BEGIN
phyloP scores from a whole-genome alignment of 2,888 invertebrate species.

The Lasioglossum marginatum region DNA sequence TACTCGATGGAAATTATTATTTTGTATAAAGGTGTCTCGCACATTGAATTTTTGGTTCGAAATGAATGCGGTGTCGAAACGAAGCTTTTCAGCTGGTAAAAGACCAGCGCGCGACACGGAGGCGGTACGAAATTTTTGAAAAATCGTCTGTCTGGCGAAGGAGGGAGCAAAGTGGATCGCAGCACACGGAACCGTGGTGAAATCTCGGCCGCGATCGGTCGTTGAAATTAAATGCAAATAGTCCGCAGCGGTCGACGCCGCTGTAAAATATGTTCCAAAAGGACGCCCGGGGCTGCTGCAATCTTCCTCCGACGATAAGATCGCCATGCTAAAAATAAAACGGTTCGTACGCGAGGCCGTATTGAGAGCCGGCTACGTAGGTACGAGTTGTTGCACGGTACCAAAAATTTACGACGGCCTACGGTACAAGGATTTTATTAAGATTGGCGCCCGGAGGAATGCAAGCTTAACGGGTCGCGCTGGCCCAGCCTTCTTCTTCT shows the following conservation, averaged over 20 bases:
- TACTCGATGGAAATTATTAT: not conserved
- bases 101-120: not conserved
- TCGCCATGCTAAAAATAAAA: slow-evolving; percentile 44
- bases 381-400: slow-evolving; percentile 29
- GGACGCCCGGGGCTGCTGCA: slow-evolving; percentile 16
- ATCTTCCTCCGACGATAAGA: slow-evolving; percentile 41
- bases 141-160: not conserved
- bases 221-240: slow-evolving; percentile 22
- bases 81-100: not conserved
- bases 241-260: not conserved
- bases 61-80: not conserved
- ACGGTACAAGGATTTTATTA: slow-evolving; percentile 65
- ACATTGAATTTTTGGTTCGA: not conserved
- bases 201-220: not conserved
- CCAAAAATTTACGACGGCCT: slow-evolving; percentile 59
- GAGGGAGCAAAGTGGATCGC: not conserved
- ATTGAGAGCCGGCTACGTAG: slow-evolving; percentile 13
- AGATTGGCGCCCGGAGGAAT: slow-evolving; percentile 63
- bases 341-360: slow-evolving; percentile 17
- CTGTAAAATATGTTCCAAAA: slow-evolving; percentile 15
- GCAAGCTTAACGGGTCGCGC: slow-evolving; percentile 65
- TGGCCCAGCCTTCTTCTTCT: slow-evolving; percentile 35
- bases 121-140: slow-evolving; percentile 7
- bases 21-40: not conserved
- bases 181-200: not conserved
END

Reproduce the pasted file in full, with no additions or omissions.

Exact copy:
phyloP scores from a whole-genome alignment of 2,888 invertebrate species.

The Lasioglossum marginatum region DNA sequence TACTCGATGGAAATTATTATTTTGTATAAAGGTGTCTCGCACATTGAATTTTTGGTTCGAAATGAATGCGGTGTCGAAACGAAGCTTTTCAGCTGGTAAAAGACCAGCGCGCGACACGGAGGCGGTACGAAATTTTTGAAAAATCGTCTGTCTGGCGAAGGAGGGAGCAAAGTGGATCGCAGCACACGGAACCGTGGTGAAATCTCGGCCGCGATCGGTCGTTGAAATTAAATGCAAATAGTCCGCAGCGGTCGACGCCGCTGTAAAATATGTTCCAAAAGGACGCCCGGGGCTGCTGCAATCTTCCTCCGACGATAAGATCGCCATGCTAAAAATAAAACGGTTCGTACGCGAGGCCGTATTGAGAGCCGGCTACGTAGGTACGAGTTGTTGCACGGTACCAAAAATTTACGACGGCCTACGGTACAAGGATTTTATTAAGATTGGCGCCCGGAGGAATGCAAGCTTAACGGGTCGCGCTGGCCCAGCCTTCTTCTTCT shows the following conservation, averaged over 20 bases:
- TACTCGATGGAAATTATTAT: not conserved
- bases 101-120: not conserved
- TCGCCATGCTAAAAATAAAA: slow-evolving; percentile 44
- bases 381-400: slow-evolving; percentile 29
- GGACGCCCGGGGCTGCTGCA: slow-evolving; percentile 16
- ATCTTCCTCCGACGATAAGA: slow-evolving; percentile 41
- bases 141-160: not conserved
- bases 221-240: slow-evolving; percentile 22
- bases 81-100: not conserved
- bases 241-260: not conserved
- bases 61-80: not conserved
- ACGGTACAAGGATTTTATTA: slow-evolving; percentile 65
- ACATTGAATTTTTGGTTCGA: not conserved
- bases 201-220: not conserved
- CCAAAAATTTACGACGGCCT: slow-evolving; percentile 59
- GAGGGAGCAAAGTGGATCGC: not conserved
- ATTGAGAGCCGGCTACGTAG: slow-evolving; percentile 13
- AGATTGGCGCCCGGAGGAAT: slow-evolving; percentile 63
- bases 341-360: slow-evolving; percentile 17
- CTGTAAAATATGTTCCAAAA: slow-evolving; percentile 15
- GCAAGCTTAACGGGTCGCGC: slow-evolving; percentile 65
- TGGCCCAGCCTTCTTCTTCT: slow-evolving; percentile 35
- bases 121-140: slow-evolving; percentile 7
- bases 21-40: not conserved
- bases 181-200: not conserved